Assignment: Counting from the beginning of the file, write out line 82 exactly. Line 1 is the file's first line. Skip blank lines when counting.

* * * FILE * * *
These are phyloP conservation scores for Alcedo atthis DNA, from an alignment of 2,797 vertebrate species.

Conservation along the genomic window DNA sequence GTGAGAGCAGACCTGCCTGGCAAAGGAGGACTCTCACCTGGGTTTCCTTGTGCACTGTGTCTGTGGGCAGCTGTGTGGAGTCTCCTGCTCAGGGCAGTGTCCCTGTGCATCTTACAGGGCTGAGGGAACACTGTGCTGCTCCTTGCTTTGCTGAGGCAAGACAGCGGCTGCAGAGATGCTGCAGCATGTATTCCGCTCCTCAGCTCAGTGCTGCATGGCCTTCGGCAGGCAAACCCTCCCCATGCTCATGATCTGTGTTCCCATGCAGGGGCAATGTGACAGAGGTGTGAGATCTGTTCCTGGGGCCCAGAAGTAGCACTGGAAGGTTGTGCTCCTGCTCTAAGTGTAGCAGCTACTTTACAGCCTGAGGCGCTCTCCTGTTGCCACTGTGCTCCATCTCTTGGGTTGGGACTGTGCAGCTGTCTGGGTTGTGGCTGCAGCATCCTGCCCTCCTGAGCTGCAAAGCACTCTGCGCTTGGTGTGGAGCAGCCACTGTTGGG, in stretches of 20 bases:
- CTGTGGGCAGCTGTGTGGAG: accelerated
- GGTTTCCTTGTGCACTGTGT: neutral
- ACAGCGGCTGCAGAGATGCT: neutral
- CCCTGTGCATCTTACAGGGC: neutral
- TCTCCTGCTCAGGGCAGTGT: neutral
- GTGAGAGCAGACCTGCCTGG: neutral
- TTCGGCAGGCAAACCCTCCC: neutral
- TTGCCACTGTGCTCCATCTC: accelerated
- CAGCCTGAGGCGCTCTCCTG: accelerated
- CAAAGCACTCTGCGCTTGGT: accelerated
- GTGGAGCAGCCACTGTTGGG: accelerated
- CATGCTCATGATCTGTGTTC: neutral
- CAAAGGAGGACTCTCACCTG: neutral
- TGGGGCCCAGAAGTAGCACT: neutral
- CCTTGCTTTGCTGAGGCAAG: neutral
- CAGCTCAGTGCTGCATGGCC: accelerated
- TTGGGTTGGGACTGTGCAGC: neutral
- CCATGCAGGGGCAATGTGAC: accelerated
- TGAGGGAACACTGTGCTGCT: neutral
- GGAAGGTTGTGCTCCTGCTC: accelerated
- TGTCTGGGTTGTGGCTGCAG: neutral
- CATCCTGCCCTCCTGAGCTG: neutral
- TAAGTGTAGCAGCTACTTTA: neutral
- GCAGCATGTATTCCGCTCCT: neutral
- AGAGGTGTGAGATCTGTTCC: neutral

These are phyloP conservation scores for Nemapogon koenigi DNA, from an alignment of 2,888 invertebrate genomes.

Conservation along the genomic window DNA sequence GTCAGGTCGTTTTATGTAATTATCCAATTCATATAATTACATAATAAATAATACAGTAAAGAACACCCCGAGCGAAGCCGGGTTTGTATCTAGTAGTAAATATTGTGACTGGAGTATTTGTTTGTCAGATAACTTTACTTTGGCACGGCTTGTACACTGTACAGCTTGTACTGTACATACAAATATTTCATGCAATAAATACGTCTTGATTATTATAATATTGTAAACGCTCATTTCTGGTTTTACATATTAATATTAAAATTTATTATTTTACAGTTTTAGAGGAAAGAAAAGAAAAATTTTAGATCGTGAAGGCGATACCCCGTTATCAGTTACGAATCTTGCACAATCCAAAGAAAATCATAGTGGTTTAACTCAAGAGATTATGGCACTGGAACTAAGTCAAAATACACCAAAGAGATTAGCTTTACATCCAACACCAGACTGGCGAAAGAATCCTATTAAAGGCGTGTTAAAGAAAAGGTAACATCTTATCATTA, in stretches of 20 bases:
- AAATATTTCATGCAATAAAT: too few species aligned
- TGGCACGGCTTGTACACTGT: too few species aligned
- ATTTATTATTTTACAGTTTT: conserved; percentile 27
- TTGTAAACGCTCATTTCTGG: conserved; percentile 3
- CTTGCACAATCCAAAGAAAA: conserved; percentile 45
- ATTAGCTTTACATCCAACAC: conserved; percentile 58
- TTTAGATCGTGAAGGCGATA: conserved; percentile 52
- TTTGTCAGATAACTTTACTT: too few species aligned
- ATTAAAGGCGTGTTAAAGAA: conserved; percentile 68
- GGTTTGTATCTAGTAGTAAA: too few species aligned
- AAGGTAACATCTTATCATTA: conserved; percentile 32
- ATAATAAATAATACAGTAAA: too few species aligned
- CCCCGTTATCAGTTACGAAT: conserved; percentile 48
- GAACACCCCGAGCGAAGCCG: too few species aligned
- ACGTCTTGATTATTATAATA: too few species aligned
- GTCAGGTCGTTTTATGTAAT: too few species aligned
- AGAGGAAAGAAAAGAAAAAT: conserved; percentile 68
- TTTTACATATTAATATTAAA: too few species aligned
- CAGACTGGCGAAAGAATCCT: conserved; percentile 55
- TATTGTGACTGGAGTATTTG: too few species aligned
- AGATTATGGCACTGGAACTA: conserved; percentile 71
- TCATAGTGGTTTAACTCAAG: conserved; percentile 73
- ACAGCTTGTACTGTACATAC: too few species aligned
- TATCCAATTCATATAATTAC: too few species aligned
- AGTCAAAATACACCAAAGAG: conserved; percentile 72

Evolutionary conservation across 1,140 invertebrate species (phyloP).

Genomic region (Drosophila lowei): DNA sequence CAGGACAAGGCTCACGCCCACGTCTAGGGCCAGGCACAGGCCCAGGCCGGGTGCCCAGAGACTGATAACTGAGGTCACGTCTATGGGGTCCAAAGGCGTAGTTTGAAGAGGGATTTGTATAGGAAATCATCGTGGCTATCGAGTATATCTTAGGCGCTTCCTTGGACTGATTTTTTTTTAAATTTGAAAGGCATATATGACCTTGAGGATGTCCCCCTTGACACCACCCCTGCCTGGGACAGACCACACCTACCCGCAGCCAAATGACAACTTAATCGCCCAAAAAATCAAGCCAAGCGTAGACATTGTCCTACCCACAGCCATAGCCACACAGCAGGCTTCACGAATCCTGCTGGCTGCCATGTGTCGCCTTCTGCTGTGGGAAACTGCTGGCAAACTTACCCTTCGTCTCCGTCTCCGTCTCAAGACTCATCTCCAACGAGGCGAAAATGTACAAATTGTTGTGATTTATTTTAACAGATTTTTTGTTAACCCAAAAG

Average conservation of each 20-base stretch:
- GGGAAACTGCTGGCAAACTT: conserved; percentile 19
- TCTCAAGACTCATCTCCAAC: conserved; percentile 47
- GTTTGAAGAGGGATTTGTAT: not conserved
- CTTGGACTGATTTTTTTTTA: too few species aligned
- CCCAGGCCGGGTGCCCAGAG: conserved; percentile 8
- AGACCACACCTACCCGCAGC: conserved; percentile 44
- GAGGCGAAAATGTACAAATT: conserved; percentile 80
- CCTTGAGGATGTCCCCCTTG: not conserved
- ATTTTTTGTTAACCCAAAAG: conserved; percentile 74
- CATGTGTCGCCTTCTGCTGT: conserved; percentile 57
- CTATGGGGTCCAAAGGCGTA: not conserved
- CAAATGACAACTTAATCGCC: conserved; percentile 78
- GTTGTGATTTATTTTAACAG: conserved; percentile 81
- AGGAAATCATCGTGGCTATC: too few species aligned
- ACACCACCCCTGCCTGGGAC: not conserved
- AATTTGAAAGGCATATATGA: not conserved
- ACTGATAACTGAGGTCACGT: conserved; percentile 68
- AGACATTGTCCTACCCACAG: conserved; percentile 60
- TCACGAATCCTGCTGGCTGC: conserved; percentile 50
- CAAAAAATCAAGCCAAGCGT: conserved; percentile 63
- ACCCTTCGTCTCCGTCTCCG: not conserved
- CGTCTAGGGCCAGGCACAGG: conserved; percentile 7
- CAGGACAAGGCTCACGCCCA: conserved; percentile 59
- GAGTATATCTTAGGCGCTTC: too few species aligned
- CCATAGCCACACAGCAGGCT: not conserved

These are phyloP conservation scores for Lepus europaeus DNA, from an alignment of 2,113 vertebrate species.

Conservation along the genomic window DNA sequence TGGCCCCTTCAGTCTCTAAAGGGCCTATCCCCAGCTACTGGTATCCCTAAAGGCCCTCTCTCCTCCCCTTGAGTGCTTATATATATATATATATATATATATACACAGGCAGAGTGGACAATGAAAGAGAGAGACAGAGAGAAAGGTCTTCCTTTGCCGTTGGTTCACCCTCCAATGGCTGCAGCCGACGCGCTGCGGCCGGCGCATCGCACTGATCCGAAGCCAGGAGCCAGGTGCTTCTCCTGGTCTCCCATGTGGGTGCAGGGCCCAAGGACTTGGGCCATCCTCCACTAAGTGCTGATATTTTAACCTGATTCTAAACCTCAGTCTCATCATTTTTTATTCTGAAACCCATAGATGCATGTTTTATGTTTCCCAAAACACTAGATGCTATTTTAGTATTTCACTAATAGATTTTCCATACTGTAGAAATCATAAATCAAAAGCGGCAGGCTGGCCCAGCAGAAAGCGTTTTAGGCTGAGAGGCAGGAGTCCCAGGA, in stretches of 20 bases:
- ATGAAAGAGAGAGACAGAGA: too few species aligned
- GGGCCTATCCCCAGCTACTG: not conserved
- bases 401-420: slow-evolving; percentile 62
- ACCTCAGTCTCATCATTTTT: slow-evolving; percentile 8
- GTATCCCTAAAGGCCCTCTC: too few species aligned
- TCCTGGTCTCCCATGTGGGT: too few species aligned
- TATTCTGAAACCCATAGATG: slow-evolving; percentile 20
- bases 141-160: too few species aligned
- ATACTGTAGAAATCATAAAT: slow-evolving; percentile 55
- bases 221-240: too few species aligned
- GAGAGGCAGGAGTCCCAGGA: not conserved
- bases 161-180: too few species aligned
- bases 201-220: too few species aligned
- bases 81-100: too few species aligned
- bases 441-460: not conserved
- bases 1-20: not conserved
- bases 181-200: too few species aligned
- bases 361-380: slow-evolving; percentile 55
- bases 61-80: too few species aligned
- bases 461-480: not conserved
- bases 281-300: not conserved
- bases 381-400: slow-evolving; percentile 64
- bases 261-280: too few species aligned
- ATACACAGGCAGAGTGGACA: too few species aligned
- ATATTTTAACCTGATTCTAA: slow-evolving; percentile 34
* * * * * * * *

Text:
- CCATAGCCACACAGCAGGCT: not conserved